Catherine Shu, Taipei543: What was VVG’s brand philosophy at the beginning?

Grace Wang: It’s just the same as it is now. It’s about looking at what is good in life, and then translating that into products. We want to focus on delicious food. It’s all about creating a relaxed lifestyle.

543: You go abroad about once a month and you usually visit flea markets on you trips to find items for VVG’s stores. You’re very good at finding unusual items to bring back. How do you know what things work?

Wang: I think it’s an intuition I’ve developed, because I’ve had so much experience. When there is a lot of stuff, you have to be very fast, but you also have to look at everything closely. I can’t explain how I do it because it’s a sense.

Sometimes there are things everyone uses on a daily basis, but that no one pays attention to. I love to collect old measuring tools, chairs and lights. But each light has to have its own character. It doesn’t matter if it’s old or new.

543: Why do you like measuring tools so much?

Wang: A lot of older ones were made of metal, like iron or brass. I love the beauty of balance. There are so many scales: body scales, meat scales, post scales. Each has its own function, but all of them are beautiful to look at. Before there were digital items, each scale was specialized and simple.

543: I’ve heard that VVG Thinking will have an exhibition space just big enough to fit one person and one item.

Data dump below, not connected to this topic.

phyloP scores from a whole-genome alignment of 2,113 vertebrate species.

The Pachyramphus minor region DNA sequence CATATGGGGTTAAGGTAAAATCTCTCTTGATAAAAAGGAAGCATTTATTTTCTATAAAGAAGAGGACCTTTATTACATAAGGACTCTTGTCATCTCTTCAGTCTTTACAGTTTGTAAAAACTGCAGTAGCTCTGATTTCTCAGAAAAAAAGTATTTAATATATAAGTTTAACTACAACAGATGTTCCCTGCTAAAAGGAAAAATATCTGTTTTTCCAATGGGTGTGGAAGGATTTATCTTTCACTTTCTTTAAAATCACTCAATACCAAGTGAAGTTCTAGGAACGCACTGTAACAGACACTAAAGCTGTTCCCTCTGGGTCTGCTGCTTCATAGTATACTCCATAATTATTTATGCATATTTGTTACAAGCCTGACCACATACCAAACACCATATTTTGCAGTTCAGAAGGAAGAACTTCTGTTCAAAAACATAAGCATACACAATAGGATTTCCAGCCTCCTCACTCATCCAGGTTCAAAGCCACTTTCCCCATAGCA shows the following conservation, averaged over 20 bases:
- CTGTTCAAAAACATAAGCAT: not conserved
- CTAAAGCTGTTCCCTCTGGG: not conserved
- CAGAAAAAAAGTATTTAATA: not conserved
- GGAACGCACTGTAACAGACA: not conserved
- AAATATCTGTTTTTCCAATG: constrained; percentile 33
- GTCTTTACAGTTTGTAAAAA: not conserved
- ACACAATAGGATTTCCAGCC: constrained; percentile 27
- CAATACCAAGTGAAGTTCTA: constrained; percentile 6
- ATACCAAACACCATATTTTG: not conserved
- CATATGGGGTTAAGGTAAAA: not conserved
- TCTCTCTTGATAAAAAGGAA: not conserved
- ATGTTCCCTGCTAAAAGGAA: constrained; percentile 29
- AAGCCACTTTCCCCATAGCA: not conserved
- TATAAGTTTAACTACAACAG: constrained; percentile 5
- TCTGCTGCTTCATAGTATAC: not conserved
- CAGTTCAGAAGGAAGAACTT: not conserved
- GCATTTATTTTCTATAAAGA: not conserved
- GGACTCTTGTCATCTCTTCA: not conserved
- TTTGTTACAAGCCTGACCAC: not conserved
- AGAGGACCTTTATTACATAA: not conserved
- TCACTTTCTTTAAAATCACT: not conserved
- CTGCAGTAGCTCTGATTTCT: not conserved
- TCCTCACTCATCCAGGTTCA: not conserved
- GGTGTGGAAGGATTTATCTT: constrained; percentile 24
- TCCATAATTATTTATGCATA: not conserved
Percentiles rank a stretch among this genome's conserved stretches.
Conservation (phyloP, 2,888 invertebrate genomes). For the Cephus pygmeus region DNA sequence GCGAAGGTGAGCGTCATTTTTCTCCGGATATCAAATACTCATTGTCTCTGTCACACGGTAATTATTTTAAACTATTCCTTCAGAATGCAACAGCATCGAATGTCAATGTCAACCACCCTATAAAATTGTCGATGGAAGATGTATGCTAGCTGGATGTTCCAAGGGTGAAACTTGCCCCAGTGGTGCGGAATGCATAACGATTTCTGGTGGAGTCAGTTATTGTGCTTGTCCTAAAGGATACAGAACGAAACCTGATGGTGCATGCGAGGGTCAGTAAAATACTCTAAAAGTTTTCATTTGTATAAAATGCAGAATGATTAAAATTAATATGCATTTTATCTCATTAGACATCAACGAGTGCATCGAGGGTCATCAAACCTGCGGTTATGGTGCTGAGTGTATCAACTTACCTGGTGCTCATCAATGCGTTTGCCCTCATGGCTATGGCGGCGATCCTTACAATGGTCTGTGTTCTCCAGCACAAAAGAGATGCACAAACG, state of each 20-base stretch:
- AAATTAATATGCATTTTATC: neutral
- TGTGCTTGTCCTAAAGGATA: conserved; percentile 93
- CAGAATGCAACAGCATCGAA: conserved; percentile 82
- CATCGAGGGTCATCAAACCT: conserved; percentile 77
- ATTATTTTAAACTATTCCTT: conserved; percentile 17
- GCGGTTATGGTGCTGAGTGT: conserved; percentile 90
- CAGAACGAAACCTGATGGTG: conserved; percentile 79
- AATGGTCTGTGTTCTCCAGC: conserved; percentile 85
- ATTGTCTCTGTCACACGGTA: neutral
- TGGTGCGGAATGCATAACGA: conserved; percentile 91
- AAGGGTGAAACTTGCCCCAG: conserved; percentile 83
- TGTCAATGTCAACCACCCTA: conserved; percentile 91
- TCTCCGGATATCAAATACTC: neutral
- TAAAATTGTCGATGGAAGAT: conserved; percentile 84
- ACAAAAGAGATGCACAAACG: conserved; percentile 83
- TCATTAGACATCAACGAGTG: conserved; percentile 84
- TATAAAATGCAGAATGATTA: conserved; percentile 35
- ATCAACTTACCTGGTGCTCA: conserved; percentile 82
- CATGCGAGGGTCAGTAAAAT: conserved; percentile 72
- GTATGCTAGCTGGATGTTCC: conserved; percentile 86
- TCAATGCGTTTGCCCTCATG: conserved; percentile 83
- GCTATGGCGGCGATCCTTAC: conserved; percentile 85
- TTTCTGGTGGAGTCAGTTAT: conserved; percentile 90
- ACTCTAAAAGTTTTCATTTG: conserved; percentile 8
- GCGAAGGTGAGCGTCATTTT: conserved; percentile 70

Wang: Yes, the first floor is a restaurant, and as soon as you climb up the stairs to the second floor, you’ll see the space. There is often a distance between a work of art and a viewer. When you go to an exhibition, you might see 50 or 60 works at a time. You are really just observing and there is no sense of connection.

But I want people to be able to interact with art. In that space, it’s one person and one item. It doesn’t have to be a work of art. Maybe it’s something by a designer. But I will only place one object in it and it doesn’t matter how much time people spend in there: one hour, two hours, 10 minutes, even the entire day. It doesn’t matter. As soon as you walk in there, that space is yours.

Because it has glass walls, people can see you from the first floor. You become a piece of art, too. I think it will give people a chance to think about how they look at art. It’s not something you can do in a second. You have to go and spend time with it. You have to sit and really take it all in.

We’ll change the object every week, so if you love coming to the bookstore, you’ll see something new all the time.